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New Jobs Numbers Send Mixed Message

The nation’s unemployment rate jumped to 9 percent in April, up from March’s 8.8 percent, according to the latest government figures. But the monthly payroll survey shows the economy added 244,000 jobs, the largest monthly gain in five years.

Economists say the more reliable economic health indicator is the payroll survey and today’s number is relatively good news, but still far from what’s needed to put Americans back to work at pre-recession levels. Says AFL-CIO President Richard Trumka:

The monthly job growth is welcome news, but the economic recovery and job market remain fragile.

He adds that proposed deep federal budget cuts and continuing job losses in state and local government:

could jeopardize prospects for sustained job growth, given ongoing weakness in the housing market, high levels of consumer debt, and weak income growth for the middle class.

Young people (24.9 percent), African Americans (16.1 percent) and Hispanics (11.8 percent) continue to suffer the highest jobless rates.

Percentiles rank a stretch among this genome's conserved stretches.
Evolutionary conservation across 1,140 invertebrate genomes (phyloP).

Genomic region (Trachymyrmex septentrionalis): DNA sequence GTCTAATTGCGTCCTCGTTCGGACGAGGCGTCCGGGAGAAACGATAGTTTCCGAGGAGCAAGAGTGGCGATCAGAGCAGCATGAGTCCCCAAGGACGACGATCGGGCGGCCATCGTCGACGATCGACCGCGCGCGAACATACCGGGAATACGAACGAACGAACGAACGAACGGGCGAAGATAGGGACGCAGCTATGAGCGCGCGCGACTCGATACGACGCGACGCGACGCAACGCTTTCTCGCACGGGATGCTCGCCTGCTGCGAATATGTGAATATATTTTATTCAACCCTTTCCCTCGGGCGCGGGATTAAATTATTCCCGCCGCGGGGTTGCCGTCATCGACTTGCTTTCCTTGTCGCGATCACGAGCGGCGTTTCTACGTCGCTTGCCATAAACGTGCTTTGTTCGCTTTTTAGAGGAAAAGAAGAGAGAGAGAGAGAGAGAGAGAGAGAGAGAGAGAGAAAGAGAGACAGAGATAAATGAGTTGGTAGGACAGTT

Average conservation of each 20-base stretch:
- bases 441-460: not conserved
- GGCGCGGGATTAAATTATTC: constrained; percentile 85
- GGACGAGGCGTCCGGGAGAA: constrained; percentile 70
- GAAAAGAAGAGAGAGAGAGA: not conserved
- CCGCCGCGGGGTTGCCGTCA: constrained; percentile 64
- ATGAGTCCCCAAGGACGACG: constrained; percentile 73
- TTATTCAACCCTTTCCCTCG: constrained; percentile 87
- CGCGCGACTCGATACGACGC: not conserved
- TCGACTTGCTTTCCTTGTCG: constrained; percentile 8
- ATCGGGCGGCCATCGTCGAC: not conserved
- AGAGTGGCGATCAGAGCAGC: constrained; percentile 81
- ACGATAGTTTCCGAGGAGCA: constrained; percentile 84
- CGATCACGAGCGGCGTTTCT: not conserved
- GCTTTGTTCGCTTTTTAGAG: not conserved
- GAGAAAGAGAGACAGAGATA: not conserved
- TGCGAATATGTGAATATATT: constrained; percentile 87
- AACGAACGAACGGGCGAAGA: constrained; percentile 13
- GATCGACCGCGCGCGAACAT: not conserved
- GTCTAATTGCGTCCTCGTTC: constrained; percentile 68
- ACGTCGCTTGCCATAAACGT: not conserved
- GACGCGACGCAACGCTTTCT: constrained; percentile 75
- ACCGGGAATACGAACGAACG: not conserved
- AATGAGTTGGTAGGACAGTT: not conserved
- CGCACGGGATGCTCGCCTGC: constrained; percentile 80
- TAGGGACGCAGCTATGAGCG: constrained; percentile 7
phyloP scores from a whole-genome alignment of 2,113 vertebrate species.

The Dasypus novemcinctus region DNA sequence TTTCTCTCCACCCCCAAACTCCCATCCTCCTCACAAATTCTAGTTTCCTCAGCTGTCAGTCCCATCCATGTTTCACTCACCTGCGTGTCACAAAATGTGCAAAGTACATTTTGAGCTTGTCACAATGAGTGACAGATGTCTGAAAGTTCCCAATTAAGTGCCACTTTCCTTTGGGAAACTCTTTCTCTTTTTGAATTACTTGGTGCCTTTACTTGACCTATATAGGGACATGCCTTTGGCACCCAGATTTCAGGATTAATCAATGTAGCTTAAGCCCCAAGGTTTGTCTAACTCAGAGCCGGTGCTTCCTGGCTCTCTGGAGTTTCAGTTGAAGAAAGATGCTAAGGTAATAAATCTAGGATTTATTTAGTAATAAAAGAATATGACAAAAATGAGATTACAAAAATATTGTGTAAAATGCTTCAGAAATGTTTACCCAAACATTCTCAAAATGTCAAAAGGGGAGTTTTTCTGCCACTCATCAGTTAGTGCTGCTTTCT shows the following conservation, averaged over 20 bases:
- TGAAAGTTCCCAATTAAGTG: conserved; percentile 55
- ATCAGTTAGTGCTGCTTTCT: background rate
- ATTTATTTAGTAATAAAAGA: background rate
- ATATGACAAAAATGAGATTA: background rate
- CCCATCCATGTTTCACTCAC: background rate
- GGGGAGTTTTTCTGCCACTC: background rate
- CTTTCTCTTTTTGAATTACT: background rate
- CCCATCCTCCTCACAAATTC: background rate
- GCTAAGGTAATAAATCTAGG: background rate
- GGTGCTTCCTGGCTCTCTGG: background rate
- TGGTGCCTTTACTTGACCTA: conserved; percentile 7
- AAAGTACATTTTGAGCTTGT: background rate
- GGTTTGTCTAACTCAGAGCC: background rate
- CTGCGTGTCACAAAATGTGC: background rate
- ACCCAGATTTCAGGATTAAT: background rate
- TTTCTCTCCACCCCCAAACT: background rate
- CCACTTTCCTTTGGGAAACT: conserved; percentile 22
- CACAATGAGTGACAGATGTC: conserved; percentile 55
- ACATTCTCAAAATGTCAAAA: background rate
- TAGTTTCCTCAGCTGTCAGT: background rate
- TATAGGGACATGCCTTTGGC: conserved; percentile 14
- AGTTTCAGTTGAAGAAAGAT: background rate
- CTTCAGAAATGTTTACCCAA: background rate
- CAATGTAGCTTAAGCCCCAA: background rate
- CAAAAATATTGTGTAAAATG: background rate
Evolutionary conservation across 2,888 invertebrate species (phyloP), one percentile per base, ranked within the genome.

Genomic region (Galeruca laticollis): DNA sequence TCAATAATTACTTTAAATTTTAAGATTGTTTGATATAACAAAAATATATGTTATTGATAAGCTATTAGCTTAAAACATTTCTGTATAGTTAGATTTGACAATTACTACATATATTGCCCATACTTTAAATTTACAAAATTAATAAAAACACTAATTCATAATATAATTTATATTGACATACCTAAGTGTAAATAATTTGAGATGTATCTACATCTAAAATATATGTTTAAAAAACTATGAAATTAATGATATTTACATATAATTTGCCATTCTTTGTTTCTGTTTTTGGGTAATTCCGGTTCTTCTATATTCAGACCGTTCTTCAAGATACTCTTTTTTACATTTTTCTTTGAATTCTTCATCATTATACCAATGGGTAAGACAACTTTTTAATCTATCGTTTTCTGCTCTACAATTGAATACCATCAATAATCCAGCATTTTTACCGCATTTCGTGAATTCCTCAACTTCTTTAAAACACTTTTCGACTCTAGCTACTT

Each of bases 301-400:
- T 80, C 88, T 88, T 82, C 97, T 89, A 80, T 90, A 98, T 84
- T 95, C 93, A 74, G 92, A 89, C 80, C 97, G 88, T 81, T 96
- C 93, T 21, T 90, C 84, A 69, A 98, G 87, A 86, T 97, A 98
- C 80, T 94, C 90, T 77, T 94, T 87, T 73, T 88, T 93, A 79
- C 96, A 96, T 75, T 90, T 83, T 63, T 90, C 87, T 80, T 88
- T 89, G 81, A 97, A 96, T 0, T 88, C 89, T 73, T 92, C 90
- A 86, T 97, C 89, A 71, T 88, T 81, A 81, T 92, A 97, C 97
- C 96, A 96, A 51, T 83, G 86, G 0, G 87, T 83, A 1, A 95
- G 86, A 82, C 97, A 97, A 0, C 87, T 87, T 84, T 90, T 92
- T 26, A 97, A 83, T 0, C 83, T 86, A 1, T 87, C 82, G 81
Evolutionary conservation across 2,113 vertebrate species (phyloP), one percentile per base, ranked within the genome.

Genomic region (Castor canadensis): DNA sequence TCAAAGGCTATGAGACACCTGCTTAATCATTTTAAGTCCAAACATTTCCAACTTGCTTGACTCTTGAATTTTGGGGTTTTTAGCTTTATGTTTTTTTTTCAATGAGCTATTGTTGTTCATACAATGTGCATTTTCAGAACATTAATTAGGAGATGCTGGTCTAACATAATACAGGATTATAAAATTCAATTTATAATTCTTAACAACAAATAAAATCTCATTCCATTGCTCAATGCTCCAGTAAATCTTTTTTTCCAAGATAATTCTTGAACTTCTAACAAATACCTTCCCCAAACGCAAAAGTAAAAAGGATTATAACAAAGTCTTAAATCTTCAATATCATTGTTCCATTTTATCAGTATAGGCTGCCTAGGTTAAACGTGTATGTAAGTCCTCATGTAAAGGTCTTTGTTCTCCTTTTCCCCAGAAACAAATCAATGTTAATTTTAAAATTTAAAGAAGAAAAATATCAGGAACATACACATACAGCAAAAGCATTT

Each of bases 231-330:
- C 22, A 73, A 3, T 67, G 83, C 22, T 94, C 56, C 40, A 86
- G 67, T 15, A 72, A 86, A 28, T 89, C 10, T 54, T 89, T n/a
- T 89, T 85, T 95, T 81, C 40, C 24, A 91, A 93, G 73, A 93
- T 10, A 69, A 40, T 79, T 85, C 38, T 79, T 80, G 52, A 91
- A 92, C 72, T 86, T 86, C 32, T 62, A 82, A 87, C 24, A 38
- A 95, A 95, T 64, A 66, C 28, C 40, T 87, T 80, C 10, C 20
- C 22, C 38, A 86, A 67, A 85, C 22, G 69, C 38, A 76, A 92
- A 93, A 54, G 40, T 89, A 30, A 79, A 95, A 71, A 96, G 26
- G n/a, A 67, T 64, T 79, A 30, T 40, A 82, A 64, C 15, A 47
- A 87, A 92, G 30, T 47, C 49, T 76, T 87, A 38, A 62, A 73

Job gains were spread across industries, including retail (57,000), hospitality and leisure (46,000), health care (37,000), manufacturing (29,000), management and technical services (11,000), mining (11,000) and computer design (8,000).      

Today’s numbers follow yesterday’s announcement from the Labor Department that the number of Americans applying for unemployment benefits last week rose to the highest level in eight months. In addition, gas prices are soaring and food prices are climbing.

While working families face increased economic pressure, U.S. corporations are raking in record profits. Figures released yesterday show that in 2010, the 500 largest U.S. corporations saw their profits rise by 81 percent—the third largest gain in the history of the Fortune 500.  Says Trumka:

This could not be a clearer reminder that for a handful of Americans, times have never been better, while for most of our country, joblessness and economic insecurity are becoming the new normal. 

He says lawmakers should be taking every necessary step to create good jobs now to address economic inequality and insecurity, including investing in infrastructure and job creation, insisting that corporations and the super-wealthy pay their fair share of taxes and improving rather than cutting the social safety net of Medicare, Social Security and Medicaid. 

Instead we see state and national politicians doing everything they can to destroy jobs, heighten economic insecurity, and transfer more of our country’s wealth to the richest Americans.  The House Republican budget proposal would cost about 900,000 jobs in 2012, 1.3 million jobs by 2013, and 1.7 million or more jobs by 2014.  It would constitute the single largest redistribution of income from the bottom to the top in U.S. history.

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